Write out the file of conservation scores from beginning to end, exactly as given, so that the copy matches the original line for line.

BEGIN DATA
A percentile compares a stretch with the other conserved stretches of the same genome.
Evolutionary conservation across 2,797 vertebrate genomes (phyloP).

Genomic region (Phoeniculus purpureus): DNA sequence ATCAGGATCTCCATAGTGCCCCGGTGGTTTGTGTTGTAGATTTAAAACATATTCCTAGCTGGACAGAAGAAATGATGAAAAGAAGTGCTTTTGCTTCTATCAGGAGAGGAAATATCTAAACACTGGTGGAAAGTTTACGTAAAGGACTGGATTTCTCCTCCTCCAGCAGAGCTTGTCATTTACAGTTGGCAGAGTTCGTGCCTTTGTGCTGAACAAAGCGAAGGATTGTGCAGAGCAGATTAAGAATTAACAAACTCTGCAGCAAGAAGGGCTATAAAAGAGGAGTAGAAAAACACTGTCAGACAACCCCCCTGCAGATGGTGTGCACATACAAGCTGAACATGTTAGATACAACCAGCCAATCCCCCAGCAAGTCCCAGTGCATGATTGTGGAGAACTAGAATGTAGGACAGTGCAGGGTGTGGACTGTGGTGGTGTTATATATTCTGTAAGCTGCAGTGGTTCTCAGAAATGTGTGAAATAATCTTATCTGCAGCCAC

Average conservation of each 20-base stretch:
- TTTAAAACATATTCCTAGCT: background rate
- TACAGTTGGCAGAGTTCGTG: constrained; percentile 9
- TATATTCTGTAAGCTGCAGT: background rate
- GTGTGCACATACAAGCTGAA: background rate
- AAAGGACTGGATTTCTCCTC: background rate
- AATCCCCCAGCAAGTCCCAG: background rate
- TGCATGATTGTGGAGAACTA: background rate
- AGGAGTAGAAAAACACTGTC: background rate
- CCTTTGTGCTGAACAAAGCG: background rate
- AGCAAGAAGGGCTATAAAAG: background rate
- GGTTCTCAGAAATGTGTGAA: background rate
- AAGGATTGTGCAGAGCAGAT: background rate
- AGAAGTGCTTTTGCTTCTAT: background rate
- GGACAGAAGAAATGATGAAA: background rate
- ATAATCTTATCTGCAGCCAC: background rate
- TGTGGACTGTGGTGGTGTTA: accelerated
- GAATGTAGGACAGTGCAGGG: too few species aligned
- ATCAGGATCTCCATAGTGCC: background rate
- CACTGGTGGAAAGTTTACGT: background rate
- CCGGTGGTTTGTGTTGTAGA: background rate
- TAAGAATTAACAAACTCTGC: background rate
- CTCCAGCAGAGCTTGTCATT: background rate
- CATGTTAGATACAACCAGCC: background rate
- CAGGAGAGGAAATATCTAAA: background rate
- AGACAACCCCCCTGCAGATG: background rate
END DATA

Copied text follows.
A percentile compares a stretch with the other conserved stretches of the same genome.
Evolutionary conservation across 2,797 vertebrate genomes (phyloP).

Genomic region (Phoeniculus purpureus): DNA sequence ATCAGGATCTCCATAGTGCCCCGGTGGTTTGTGTTGTAGATTTAAAACATATTCCTAGCTGGACAGAAGAAATGATGAAAAGAAGTGCTTTTGCTTCTATCAGGAGAGGAAATATCTAAACACTGGTGGAAAGTTTACGTAAAGGACTGGATTTCTCCTCCTCCAGCAGAGCTTGTCATTTACAGTTGGCAGAGTTCGTGCCTTTGTGCTGAACAAAGCGAAGGATTGTGCAGAGCAGATTAAGAATTAACAAACTCTGCAGCAAGAAGGGCTATAAAAGAGGAGTAGAAAAACACTGTCAGACAACCCCCCTGCAGATGGTGTGCACATACAAGCTGAACATGTTAGATACAACCAGCCAATCCCCCAGCAAGTCCCAGTGCATGATTGTGGAGAACTAGAATGTAGGACAGTGCAGGGTGTGGACTGTGGTGGTGTTATATATTCTGTAAGCTGCAGTGGTTCTCAGAAATGTGTGAAATAATCTTATCTGCAGCCAC

Average conservation of each 20-base stretch:
- TTTAAAACATATTCCTAGCT: background rate
- TACAGTTGGCAGAGTTCGTG: constrained; percentile 9
- TATATTCTGTAAGCTGCAGT: background rate
- GTGTGCACATACAAGCTGAA: background rate
- AAAGGACTGGATTTCTCCTC: background rate
- AATCCCCCAGCAAGTCCCAG: background rate
- TGCATGATTGTGGAGAACTA: background rate
- AGGAGTAGAAAAACACTGTC: background rate
- CCTTTGTGCTGAACAAAGCG: background rate
- AGCAAGAAGGGCTATAAAAG: background rate
- GGTTCTCAGAAATGTGTGAA: background rate
- AAGGATTGTGCAGAGCAGAT: background rate
- AGAAGTGCTTTTGCTTCTAT: background rate
- GGACAGAAGAAATGATGAAA: background rate
- ATAATCTTATCTGCAGCCAC: background rate
- TGTGGACTGTGGTGGTGTTA: accelerated
- GAATGTAGGACAGTGCAGGG: too few species aligned
- ATCAGGATCTCCATAGTGCC: background rate
- CACTGGTGGAAAGTTTACGT: background rate
- CCGGTGGTTTGTGTTGTAGA: background rate
- TAAGAATTAACAAACTCTGC: background rate
- CTCCAGCAGAGCTTGTCATT: background rate
- CATGTTAGATACAACCAGCC: background rate
- CAGGAGAGGAAATATCTAAA: background rate
- AGACAACCCCCCTGCAGATG: background rate